“If you bend over backwards for your children,
you will eventually lose your balance. – John Rosemond
I had arranged an after school play date for my second grade son on a beautiful spring day. The other boy’s mother worked outside the home, so I offered to retrieve him after school. She was grateful, and planned to pick him up at my house around five.
I sat in the carpool line, thumbing through Traditional Home, sipping my decaf Americano while my four-year-old daughter snoozed in the car seat.
Someone was yelling my name. I looked up and saw her running toward my car, arms flailing. It was the mother of the boy I was bringing home. Was he ill? Was there some sort of emergency?
I rolled down my window. “What’s wrong—why are you here?” She was red faced, breathless. Something bad must have happened.
“I’m so glad I caught you. I just wanted to let you know I’ll be driving Johnny* to your house today.”
“Ummm, okay. Why?”
“He didn’t want to ride in your car. He said it smelled bad.” This she said without missing a beat. I couldn’t speak for maybe thirty seconds.
“So you left work to bring him to a play date. . .because he didn’t like the way my car smelled?”
“Yes. He has a sensitive nose.”
At that moment I spied the boys running to the car and she scurried off with her son, yelling “See you there!”
They followed behind us the whole way, while I attempted to sniff and snort out the stinkiness of my little red Volvo sedan. What could have smelled so awful to him when he last rode with us? Was it take-out Chinese from the previous night’s dinner? Stale Happy Meal fries colonizing under the seat? Dried baby vomit that escaped Febreze’s touch?
It didn’t matter. The bigger issue was the message she sent her son, which was this: if something is even the slightest bit uncomfortable for you, Mommy will run to the rescue with a different solution. I thought about what obstacles he might later face in his lifetime—for example if he had a boss who smoked and had to ride to a sales meeting in his stinky car. Would he say “I’m sorry. I can’t possibly ride with you in your disgusting vehicle that smells like a rotted lung. Can you drop me off at Hertz?”
They’ve been labeled Helicopter Parents, Stealth Fighter Parents, but I prefer Hovercrafts, parents hovering in the wings waiting for some minute offense to warrant their next surgical strike. Not getting enough time on the court? Yell at the coach. Didn’t get the lead part in the play? Verbally slice up the drama department, then boycott the play. Really, parents?
A teacher friend tells these two stories.
A boy gets caught cheating on an exam, and is suspended. His father, an attorney, calls the school, demanding the suspension be lifted because “if he could see the other person’s paper, he had a right to look at it.” Therefore, any suspension would violate his Constitutional rights.
Another student, reprimanded for a similar offense, is required by the principal to pick up trash around the school grounds every day for a week. The parent asks, “She’s really busy this week. Can the nanny do it instead?”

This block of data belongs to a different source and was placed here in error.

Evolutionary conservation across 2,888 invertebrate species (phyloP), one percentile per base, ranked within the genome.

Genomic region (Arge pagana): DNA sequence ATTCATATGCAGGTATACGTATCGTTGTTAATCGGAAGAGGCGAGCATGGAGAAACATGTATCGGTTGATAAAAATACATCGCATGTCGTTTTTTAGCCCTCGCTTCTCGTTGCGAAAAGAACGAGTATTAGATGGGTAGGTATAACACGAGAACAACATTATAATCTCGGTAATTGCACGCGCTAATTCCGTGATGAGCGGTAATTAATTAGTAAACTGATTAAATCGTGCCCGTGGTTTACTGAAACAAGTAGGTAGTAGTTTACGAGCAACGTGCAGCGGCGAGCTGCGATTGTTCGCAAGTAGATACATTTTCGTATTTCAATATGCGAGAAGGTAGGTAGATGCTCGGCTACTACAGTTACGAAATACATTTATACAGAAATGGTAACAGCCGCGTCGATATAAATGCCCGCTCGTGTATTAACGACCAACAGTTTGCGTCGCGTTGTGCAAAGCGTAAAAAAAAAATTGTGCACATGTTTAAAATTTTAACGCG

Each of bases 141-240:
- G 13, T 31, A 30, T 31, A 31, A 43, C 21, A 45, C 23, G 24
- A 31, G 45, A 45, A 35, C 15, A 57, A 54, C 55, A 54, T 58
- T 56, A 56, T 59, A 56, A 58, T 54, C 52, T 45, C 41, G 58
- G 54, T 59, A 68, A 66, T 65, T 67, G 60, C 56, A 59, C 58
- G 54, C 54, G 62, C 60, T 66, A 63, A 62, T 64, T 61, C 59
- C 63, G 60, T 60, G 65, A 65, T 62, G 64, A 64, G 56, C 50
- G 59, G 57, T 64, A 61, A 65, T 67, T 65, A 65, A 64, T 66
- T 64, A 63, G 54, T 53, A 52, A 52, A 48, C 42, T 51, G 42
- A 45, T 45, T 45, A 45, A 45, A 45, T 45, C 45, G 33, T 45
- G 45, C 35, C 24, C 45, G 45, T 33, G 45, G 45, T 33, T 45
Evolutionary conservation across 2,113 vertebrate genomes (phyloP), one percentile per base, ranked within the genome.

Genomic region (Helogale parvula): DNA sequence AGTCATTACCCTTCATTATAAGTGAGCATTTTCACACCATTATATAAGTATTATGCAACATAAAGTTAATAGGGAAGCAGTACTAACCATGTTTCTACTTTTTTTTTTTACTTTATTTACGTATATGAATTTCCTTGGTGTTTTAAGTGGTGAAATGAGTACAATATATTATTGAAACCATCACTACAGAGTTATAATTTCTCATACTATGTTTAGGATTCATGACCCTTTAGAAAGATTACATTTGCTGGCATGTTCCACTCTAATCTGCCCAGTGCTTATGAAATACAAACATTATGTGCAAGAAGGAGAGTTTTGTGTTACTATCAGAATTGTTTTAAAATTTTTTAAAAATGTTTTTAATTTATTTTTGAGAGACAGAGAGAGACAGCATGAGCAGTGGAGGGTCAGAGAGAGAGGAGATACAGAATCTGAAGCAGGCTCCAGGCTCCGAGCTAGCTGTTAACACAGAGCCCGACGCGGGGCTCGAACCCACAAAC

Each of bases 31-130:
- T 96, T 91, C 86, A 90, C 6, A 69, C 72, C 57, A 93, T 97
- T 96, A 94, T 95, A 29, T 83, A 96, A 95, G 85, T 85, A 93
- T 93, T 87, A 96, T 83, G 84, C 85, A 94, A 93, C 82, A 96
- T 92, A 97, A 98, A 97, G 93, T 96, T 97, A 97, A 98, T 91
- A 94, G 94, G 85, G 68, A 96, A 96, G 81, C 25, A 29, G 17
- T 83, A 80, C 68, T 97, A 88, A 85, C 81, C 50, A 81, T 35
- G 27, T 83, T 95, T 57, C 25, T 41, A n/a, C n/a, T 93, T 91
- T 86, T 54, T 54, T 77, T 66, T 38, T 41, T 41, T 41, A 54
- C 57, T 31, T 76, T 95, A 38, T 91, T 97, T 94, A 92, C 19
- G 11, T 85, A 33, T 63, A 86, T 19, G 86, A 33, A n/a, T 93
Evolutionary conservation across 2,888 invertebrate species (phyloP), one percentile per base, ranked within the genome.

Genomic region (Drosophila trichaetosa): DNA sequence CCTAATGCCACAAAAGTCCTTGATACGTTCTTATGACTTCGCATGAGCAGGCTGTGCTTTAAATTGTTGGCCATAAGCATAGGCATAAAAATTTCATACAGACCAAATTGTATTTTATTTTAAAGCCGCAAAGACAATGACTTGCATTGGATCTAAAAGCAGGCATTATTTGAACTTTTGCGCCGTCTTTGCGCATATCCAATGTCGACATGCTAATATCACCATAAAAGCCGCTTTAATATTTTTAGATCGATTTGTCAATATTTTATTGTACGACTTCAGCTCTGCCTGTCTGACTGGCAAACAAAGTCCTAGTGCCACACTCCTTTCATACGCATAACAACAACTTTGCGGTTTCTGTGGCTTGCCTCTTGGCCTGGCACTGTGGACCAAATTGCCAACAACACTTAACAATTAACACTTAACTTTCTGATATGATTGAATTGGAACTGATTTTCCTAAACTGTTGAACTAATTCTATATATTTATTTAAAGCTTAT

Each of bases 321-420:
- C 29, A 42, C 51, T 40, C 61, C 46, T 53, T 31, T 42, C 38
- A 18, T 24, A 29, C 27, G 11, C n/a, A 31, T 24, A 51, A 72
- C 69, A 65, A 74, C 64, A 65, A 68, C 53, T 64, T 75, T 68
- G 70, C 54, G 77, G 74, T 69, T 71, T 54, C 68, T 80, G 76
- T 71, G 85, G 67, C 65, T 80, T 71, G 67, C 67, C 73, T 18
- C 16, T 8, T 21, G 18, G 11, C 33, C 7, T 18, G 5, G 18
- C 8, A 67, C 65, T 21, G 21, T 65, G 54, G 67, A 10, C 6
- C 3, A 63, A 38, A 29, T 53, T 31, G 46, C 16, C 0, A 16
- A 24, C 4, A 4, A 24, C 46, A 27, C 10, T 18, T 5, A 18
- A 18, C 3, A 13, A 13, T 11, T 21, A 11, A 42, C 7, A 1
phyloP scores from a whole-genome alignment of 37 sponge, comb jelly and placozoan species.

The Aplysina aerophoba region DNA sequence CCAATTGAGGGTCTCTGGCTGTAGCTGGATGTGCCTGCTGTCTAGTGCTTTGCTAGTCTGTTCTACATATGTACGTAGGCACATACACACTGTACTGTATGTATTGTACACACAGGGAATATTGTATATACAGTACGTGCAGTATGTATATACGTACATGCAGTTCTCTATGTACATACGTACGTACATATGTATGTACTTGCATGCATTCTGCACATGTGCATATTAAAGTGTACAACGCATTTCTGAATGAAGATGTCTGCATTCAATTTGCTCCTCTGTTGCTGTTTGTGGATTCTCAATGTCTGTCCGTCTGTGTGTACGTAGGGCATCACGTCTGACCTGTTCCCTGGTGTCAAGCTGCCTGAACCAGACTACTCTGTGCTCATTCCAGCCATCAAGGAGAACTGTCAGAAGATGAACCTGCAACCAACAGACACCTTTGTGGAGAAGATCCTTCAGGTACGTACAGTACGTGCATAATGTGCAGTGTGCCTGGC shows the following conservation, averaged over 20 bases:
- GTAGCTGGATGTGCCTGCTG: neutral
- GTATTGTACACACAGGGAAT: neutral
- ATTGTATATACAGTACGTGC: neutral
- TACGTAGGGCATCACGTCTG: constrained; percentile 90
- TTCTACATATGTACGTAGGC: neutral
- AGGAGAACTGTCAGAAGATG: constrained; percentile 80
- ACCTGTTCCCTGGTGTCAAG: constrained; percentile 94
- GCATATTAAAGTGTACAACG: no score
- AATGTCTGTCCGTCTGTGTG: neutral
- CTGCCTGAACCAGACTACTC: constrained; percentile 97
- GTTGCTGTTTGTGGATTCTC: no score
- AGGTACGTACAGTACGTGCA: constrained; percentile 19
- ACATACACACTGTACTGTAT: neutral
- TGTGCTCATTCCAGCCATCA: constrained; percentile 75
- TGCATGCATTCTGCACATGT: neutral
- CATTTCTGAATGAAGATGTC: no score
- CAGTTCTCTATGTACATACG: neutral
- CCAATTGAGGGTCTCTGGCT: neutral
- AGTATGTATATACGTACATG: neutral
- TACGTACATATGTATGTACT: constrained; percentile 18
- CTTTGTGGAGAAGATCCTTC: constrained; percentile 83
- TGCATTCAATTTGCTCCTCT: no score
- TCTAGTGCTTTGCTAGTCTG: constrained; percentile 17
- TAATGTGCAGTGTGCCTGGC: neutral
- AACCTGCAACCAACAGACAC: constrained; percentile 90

Are you screaming yet?
I claim no expertise in parenting other than the fact that my three kids are older now and experience was my best teacher. Here are a few things I’ve learned traveling the parent road.
Let Your Kids Work Out Their Social Issues.
Unless there is real bullying or a harmful situation, don’t get involved in the day-to-day squabbles. They need to learn to work it out. Otherwise, how will they ever be able to deal with colleagues in the workplace? Spouses? Realtors? The bank? This is their training ground. Don’t run interference on every little thing. You’ll need to conserve that energy for the really big things, the ones that do require a referee.
Give the Rope Some Slack.
Start by giving a little, and see how they do with it. If they don’t blow curfew or drive the car to L.A. for the weekend while you’re in Napa, give them a little more rope. If they hang themselves with it, pull it back. Repeat.
Give Them a Foundation of Faith.
Teach them about God, giving them a foundation of faith. Then show them your faith in action. When they’re teetering on the edge of the ledge, they will have that tether to bring them back. And pray. Do it without ceasing. It works.
Know That If You Hover, You Will Crash Land.
As a parent, our kids’ disappointments hurt our hearts as well, but demanding the reversal of a coach or teacher’s decision benefits no one. Learning to deal with failure is part of life. You cannot always be first. You won’t always win. If you don’t, your kid will be the one whose college application travels through undergraduate admissions with a sticky note that reads: “Watch out for Mom” on it.
Admissions counselors do reject students they would have otherwise accepted—moving them to the slush pile— for overt parental involvement on the application. Yes, they can tell. And after all those years of hovering, trying to make everything perfect. . . .
Talk about a crash landing.
“Train up a child in the way he should go, and when he is old
he will not turn from it.” Proverbs 22:6
*not his real name